Read this on my phone.
This book is quite remarkable. For more than half of it it gives off very few clues on what it’s all about, what these weird kids were doing cordoned off in a special school somewhere in a remote corner of an apparently alt-universe England. You go through their lives through Kathy’s -the protagonist’s- memories, which are incomplete, the possibility always hanging that her memory’s playing tricks on her. She says so herself. And if we don’t grow fond of the characters per se, it’s because there’s something terrible about them being left unsaid, politely ignored. It is something that makes people surrounding them, their “guardians” in that odd sub-space Hogwarts, cry when these children inadvertently show emotion and, say, sing and dance to Judy Bridgewater’s Never Let Me Go I’ve added above – a song that doesn’t strictly exist in our timeline, mind you. I’ll let you unfurl its story on your own.
The whole style of the book was reminiscent of Murakami. Is it a Japanese thing or is my mind playing tricks on me pigeonholing Ishiguro precisely on the basis that both authors are Japanese? But wait a second: more-or-less short and simple sentences, matter-of-fact, every-day situations, relationship- and memory-focused narrative… maybe it’s not just me.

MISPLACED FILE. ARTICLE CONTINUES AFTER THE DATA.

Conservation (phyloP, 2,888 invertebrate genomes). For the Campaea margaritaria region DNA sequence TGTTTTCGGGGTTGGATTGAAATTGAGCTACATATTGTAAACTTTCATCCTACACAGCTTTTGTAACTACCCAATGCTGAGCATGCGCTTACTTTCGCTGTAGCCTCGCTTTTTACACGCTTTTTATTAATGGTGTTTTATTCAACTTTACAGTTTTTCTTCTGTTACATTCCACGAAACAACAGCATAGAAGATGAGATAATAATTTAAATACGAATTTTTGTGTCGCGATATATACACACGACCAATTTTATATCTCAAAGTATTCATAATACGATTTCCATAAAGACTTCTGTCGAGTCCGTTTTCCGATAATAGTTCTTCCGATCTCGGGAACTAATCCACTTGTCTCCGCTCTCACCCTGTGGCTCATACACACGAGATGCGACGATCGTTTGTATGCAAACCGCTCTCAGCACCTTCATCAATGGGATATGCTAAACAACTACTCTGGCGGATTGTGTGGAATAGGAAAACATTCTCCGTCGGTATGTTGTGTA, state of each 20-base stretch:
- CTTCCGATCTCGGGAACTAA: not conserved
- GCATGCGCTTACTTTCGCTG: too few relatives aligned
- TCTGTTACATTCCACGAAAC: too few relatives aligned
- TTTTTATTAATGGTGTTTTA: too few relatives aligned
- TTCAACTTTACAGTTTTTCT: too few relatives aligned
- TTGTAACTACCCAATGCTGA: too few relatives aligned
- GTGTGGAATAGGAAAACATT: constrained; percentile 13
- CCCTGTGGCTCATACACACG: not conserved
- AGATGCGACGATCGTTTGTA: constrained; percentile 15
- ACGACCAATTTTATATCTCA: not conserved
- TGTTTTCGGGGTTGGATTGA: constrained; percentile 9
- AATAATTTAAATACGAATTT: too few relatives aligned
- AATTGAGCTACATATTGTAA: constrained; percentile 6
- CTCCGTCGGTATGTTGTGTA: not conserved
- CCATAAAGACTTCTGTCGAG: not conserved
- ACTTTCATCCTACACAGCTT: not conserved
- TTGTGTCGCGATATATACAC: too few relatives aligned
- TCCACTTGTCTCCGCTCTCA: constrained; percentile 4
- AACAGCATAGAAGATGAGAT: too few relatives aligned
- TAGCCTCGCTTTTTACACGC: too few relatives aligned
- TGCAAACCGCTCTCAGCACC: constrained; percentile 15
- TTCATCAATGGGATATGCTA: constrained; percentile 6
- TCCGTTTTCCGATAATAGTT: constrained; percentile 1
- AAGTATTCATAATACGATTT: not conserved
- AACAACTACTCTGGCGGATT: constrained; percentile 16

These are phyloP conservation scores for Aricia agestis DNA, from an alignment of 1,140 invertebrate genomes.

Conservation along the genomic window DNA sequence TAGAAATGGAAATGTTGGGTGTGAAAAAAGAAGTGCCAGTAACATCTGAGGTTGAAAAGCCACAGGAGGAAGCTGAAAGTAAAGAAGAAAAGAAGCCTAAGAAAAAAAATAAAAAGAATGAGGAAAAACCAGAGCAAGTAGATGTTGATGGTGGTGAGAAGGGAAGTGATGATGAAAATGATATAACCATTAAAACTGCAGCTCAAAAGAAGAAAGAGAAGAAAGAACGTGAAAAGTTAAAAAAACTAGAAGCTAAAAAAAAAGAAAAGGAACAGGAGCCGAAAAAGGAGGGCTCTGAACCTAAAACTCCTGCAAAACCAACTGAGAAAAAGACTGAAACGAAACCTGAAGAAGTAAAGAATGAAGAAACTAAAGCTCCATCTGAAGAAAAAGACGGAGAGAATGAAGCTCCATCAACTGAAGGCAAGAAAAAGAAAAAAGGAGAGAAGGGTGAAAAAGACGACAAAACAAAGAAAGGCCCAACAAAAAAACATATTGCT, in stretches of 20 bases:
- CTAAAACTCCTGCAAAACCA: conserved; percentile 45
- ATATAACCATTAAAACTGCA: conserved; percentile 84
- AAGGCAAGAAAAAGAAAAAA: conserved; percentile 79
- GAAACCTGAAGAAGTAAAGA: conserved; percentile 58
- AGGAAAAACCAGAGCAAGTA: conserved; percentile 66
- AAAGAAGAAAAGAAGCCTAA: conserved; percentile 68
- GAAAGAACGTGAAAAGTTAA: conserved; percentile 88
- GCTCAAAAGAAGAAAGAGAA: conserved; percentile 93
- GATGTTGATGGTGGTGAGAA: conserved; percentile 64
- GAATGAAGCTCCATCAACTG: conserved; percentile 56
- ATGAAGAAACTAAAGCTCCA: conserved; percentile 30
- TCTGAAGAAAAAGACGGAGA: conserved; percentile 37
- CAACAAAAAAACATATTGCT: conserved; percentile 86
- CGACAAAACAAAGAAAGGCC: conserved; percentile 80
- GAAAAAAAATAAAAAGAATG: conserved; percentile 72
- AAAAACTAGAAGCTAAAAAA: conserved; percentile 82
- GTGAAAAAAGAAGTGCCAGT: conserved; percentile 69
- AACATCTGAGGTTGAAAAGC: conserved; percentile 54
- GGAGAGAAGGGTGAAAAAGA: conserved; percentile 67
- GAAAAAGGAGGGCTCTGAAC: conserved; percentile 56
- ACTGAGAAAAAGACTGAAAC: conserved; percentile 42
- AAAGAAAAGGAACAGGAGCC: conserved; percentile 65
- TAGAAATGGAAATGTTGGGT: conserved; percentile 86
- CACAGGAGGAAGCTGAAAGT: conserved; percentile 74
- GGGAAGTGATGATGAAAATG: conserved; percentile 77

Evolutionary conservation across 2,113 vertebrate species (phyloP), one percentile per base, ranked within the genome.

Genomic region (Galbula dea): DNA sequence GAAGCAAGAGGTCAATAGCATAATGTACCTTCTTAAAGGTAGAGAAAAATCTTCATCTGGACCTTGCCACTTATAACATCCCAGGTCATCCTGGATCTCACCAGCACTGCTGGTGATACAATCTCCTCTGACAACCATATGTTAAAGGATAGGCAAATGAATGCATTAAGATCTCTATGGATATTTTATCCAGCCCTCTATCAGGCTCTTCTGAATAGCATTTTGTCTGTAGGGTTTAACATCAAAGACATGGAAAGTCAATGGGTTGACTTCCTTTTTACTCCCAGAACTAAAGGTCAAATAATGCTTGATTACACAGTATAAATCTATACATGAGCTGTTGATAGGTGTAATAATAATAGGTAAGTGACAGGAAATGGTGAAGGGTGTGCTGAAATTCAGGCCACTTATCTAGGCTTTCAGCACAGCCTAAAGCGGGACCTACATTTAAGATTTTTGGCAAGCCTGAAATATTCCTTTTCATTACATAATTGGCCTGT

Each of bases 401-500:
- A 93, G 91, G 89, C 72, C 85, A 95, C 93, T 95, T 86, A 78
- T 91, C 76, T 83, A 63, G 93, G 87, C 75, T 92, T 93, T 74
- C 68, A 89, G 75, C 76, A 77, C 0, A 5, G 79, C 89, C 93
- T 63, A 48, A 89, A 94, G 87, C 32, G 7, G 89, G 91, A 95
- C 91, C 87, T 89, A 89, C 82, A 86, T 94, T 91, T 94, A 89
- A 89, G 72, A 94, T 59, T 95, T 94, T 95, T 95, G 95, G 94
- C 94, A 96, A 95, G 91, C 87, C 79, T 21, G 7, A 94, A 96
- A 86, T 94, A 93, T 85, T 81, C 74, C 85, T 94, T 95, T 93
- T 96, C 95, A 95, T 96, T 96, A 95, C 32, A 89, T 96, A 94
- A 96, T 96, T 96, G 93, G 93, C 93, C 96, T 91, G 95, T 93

Anyway. Once the secret of the book is revealed, just as matter-of-factly as anything else the characters might be talking about, the genius of Never Let Me Go is truly made clear; I can’t recall ever reading a story with less hand-holding on its central premise, such slow exposition and thus such complete suspension of disbelief. So I’m left here thinking that Its story is precisely what would happen if what’s true in the book was true in real life. And as a wanna-be writer of a similar kind of fiction, I can think of no praise more sincere.